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The Huntington Brings Pulitzer Finalist ‘Becky Shaw’ to Boston on Mar. 5

The Huntington Theatre Company continues its 28th season – a season of American stories – with artistic director Peter DuBois’ hit 2009 Off Broadway production of Becky Shaw, a wickedly funny black comedy about a blind date gone bad. Named to The New York Times’, Entertainment Weekly’s, and Time Out New York’s Best of 2009 lists, this clever, intricate tale of love, sex, and ethics about a group of complicated 30-somethings inaugurates a multi-year look at American comedy that will explore the history and future of the form. The exploration continues next season with Kaufman and Hart’s great American comedy You Can’t Take it With You. Becky Shaw performs from March 5 through April 4, 2010 at the Huntington’s mainstage, the Boston University Theatre.

Becky Shaw is astonishingly skillful in the way it examines human behavior and personal relationships,” says DuBois. “This is exactly what great comedy should do. Gina Gionfriddo has written a sharp, cunning play that shifts our perspective about the tensions between love, money, and happiness. I first read the script on the train and couldn’t stop laughing out loud – everyone was staring! It’s an incredibly funny piece of writing. Staging Becky Shaw for the Huntington feels like bringing the show home. This is a story that really has to be told in this city.”

In Becky Shaw, newly-married Suzanna and Andrew set up Suzanna’s lifelong best friend, the sharp-tongued money manager Max, with Andrew’s romantically-challenged, seemingly fragile co-worker, Becky. Despite good intentions, the blind date goes so badly that it ends at a police station. As their friends attempt to navigate their way through a complex emotional jungle, Suzanna and Andrew are forced to confront the instability of their marriage, and Suzanna is thrown into further turmoil by her caustic mother Susan’s clear-eyed observations about the family. The moral ground shifts time and time again as crisis and comedy ensue, and a series of events are set into motion that forever change everyone’s lives. Amid the smart humor, Becky Shaw asks questions about money and class, the ethics of white-lying, and the transactional nature of human relationships as it makes us consider what we owe the people we love most versus the strangers who land on our doorstep.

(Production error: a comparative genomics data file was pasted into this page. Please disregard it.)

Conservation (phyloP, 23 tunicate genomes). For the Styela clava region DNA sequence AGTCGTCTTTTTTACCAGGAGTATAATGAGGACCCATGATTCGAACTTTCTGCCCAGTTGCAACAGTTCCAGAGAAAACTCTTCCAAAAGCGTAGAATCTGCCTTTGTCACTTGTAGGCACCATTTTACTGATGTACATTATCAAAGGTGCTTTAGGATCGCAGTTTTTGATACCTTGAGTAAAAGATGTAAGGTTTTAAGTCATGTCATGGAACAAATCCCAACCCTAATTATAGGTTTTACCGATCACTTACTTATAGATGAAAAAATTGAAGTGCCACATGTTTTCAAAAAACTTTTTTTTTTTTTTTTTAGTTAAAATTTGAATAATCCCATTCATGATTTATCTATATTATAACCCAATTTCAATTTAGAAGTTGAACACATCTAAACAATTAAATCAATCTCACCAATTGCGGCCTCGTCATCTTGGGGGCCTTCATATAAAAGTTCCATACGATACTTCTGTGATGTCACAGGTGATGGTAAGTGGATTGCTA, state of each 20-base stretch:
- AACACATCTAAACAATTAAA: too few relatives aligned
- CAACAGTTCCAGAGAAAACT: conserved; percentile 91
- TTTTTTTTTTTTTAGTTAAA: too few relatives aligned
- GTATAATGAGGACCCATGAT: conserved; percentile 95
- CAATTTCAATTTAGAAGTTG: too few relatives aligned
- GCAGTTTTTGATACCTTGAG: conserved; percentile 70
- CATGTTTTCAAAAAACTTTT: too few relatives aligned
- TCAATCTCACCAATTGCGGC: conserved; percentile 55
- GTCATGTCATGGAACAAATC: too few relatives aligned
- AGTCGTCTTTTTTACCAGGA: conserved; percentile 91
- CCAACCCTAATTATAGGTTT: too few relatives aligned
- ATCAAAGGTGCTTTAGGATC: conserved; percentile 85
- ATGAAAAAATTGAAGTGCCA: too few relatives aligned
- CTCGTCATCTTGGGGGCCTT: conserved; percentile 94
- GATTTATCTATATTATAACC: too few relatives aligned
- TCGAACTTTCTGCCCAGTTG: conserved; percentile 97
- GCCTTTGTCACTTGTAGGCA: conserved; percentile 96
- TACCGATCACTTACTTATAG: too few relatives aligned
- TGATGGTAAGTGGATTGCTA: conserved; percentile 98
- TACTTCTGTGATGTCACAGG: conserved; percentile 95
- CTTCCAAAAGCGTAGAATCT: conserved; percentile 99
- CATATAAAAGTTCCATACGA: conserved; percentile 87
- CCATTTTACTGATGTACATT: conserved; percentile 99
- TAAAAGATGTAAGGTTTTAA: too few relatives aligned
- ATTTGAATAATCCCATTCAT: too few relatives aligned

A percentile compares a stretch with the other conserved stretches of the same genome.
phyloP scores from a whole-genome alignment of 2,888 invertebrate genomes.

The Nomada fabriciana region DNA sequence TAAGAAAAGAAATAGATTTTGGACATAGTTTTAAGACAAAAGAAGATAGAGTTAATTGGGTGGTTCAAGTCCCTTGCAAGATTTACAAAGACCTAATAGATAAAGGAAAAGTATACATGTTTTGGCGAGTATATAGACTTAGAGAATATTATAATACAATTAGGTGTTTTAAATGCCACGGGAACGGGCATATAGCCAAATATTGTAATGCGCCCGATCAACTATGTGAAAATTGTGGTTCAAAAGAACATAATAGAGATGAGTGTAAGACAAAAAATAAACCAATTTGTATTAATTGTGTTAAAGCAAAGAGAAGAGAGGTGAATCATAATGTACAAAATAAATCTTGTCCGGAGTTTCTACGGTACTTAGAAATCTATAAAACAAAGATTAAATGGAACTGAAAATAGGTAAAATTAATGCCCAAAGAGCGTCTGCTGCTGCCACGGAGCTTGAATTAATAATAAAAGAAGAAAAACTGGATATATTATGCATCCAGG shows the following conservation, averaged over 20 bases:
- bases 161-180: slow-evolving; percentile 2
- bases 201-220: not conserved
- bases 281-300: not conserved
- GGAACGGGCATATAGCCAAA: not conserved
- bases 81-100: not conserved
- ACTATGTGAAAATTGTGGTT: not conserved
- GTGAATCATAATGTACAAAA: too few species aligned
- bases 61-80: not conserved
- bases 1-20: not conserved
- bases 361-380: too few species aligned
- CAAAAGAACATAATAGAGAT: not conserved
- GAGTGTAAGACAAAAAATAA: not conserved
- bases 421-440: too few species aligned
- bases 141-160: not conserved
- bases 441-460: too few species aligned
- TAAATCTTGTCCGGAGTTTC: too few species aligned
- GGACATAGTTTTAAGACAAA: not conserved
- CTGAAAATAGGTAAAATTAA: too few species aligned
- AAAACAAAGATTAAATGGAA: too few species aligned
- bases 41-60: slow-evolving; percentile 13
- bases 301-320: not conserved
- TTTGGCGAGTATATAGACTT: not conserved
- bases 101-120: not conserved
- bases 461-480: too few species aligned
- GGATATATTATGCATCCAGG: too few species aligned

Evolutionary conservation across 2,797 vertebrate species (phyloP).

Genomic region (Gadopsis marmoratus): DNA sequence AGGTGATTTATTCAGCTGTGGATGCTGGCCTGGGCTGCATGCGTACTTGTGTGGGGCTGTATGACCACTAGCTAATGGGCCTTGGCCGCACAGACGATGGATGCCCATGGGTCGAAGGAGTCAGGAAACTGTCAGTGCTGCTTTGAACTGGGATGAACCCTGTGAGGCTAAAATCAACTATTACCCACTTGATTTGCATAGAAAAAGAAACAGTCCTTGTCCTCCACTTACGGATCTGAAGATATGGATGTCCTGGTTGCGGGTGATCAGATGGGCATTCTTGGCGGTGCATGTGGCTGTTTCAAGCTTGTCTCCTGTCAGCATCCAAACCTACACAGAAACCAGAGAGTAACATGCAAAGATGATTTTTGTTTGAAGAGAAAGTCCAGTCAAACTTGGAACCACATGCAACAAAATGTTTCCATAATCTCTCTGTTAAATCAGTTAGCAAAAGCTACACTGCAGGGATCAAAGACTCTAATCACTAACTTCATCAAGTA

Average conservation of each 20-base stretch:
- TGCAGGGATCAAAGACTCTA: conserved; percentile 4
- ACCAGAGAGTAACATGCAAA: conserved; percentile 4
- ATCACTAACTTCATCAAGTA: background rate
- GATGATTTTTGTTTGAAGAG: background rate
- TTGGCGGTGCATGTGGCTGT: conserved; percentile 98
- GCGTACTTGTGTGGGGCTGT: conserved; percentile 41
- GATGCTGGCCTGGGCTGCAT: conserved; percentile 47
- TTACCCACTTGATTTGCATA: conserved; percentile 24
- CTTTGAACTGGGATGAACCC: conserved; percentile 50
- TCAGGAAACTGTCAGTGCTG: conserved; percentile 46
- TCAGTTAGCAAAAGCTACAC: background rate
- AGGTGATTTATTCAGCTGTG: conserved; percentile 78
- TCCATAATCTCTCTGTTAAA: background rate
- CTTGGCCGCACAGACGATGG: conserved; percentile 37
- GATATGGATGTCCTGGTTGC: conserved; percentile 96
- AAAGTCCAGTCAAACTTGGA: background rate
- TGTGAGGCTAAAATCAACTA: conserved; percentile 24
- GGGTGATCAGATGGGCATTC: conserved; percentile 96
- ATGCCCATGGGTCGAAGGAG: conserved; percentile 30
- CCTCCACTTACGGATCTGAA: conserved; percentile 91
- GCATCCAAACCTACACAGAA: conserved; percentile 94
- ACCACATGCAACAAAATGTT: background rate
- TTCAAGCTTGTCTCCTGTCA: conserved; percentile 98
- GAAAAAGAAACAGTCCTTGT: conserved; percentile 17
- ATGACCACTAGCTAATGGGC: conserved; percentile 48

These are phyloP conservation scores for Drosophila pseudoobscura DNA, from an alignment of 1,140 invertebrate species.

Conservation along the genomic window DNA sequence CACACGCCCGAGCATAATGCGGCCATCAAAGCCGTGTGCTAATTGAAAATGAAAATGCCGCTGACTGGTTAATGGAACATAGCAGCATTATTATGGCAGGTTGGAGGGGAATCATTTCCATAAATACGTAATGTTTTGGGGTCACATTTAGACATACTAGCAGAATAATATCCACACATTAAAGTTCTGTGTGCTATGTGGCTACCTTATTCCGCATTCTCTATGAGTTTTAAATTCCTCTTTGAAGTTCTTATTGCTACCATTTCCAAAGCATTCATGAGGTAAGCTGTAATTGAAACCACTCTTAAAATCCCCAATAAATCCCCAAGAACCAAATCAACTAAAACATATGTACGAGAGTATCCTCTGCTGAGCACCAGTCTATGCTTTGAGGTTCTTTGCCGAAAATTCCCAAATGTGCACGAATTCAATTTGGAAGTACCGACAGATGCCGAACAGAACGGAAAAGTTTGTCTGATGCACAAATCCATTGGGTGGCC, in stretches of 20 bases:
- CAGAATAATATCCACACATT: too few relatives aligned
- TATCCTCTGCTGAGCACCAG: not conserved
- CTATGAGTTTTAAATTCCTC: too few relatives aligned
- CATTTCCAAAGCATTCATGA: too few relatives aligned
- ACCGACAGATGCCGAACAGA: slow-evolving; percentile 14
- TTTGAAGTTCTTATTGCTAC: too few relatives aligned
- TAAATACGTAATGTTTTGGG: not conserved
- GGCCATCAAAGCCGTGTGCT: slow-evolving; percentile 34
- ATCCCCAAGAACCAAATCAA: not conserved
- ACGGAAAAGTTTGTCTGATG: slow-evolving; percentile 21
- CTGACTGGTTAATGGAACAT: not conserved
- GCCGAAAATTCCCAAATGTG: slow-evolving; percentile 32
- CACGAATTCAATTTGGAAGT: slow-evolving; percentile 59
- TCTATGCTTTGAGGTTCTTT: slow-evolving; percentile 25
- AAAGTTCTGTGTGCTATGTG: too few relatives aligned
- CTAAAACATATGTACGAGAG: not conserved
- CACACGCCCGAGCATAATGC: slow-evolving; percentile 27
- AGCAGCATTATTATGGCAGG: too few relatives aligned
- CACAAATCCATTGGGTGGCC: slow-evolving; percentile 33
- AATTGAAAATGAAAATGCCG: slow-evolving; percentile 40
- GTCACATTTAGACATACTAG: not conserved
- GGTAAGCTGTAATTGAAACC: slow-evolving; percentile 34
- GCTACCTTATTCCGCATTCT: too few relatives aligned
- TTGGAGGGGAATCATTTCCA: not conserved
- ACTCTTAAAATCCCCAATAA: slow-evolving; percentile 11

“Gina has a surprising point of view on human nature, and she’s shockingly honest about the way we all behave,” says DuBois. “She actually puts the tapes that run silently through our minds into the mouths of her characters. She’s got a very sharp, smart point of view on the world and wicked sense of humor.”